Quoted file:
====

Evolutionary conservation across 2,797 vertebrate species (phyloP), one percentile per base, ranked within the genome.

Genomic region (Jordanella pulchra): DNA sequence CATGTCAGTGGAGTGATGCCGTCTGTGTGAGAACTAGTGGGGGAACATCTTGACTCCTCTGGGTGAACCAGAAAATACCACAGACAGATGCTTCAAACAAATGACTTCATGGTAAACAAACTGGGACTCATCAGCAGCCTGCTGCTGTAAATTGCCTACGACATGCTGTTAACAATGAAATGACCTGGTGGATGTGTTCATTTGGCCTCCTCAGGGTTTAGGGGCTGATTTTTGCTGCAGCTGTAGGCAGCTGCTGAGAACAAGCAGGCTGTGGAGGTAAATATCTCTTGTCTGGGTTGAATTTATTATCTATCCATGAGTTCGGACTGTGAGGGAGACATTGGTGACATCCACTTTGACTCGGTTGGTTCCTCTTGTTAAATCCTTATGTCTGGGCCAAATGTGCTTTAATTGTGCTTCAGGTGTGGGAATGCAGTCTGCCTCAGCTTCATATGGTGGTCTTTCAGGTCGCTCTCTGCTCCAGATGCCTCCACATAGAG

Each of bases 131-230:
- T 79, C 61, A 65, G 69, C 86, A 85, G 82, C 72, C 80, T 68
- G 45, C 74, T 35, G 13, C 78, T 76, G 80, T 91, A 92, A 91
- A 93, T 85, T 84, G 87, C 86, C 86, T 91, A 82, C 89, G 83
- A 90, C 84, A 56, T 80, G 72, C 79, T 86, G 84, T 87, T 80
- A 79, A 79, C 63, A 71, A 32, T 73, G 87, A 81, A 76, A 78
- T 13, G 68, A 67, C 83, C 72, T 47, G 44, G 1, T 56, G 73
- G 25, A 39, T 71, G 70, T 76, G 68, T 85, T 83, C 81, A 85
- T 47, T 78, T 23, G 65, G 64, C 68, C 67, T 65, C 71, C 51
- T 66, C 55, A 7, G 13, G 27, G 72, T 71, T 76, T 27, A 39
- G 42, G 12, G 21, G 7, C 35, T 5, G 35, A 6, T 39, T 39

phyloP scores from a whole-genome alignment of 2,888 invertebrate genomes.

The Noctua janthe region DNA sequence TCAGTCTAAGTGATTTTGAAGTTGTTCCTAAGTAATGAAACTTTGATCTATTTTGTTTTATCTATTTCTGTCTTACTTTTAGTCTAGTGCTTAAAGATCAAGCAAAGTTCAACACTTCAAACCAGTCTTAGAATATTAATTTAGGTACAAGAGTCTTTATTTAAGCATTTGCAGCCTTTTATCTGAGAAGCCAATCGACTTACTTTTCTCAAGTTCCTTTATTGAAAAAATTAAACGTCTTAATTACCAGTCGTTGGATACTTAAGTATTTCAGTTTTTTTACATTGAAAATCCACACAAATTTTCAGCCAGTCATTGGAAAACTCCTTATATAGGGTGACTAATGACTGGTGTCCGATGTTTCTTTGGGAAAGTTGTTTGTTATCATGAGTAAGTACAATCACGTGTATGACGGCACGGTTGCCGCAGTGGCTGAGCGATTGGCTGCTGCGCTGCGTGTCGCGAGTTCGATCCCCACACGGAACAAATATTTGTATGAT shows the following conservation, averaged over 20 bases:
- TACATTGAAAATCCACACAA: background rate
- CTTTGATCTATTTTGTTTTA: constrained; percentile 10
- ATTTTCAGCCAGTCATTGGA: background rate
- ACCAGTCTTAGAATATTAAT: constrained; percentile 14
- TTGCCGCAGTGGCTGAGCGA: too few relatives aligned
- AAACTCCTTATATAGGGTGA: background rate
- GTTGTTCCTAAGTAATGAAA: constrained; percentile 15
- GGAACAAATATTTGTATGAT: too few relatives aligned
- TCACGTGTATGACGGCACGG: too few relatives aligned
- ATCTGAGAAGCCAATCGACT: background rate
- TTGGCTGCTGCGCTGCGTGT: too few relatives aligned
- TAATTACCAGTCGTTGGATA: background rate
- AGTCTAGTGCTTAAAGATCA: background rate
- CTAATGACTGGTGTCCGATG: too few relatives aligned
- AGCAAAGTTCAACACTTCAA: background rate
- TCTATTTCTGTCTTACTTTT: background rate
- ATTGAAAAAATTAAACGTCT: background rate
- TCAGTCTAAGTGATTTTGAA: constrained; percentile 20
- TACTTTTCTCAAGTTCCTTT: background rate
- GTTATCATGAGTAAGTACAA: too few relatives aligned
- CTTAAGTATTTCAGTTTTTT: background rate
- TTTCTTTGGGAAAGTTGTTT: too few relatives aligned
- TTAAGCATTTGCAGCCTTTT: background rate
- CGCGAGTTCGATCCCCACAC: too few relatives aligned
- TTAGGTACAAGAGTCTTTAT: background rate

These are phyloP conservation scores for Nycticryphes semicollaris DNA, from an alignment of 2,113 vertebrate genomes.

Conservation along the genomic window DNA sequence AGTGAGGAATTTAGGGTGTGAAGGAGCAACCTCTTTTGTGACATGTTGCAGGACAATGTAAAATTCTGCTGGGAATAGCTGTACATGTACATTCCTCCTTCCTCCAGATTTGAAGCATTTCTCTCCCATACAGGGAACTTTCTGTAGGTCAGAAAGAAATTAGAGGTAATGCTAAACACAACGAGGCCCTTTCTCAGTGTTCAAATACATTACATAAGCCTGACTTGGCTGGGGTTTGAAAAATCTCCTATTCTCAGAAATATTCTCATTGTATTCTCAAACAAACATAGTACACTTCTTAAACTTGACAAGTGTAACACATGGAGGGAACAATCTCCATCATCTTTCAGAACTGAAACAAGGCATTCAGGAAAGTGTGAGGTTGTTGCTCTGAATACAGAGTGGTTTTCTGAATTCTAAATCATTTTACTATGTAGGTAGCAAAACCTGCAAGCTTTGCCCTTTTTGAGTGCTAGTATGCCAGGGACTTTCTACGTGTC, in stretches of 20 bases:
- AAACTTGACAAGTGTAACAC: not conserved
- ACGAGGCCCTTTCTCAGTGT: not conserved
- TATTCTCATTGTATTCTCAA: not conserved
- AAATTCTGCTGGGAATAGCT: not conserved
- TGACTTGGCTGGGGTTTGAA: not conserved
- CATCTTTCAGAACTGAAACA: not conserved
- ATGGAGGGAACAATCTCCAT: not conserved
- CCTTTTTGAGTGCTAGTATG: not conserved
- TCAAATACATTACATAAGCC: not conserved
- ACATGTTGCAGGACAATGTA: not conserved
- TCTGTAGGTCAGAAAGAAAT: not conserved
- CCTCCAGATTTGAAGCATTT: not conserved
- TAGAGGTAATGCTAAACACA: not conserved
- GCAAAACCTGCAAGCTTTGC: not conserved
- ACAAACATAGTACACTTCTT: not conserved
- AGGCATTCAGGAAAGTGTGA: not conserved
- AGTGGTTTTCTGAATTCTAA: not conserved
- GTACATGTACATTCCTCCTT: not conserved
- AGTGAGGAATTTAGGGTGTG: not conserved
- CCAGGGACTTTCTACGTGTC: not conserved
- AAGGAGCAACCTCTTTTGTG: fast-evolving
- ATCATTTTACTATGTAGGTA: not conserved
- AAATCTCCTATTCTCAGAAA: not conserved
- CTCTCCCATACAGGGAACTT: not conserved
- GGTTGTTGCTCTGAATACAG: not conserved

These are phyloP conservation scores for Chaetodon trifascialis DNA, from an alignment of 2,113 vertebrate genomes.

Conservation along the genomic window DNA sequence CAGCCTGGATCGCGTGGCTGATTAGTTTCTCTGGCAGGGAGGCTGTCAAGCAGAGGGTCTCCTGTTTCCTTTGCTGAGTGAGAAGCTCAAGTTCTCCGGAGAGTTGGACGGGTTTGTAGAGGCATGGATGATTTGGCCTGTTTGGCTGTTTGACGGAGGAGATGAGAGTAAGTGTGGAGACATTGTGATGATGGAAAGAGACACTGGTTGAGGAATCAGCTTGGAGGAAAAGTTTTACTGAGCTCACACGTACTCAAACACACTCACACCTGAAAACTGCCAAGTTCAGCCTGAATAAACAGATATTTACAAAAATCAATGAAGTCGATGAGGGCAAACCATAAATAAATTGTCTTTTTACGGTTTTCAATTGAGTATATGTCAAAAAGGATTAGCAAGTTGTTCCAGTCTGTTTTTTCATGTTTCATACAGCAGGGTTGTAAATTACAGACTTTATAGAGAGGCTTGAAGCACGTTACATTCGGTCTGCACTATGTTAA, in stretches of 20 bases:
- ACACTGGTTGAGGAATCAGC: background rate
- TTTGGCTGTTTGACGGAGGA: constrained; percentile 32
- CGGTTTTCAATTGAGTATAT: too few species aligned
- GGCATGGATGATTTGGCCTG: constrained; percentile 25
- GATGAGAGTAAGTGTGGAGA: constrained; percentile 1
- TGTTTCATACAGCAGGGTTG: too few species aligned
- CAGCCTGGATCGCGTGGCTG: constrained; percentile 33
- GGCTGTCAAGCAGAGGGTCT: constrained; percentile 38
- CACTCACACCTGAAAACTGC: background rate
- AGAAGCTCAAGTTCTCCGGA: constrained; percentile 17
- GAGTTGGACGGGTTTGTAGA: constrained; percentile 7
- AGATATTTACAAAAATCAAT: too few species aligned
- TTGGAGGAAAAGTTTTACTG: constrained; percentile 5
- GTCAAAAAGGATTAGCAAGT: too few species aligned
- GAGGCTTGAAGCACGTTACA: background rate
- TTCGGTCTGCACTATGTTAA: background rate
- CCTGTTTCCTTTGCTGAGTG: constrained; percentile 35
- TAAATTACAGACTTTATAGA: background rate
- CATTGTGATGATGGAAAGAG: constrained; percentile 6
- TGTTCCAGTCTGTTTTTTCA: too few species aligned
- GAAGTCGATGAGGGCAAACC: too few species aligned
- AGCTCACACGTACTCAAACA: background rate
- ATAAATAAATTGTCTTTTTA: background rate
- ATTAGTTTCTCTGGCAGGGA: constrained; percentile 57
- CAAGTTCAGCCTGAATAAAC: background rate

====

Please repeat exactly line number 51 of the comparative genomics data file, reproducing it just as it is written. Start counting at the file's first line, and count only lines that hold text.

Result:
- TCAAATACATTACATAAGCC: not conserved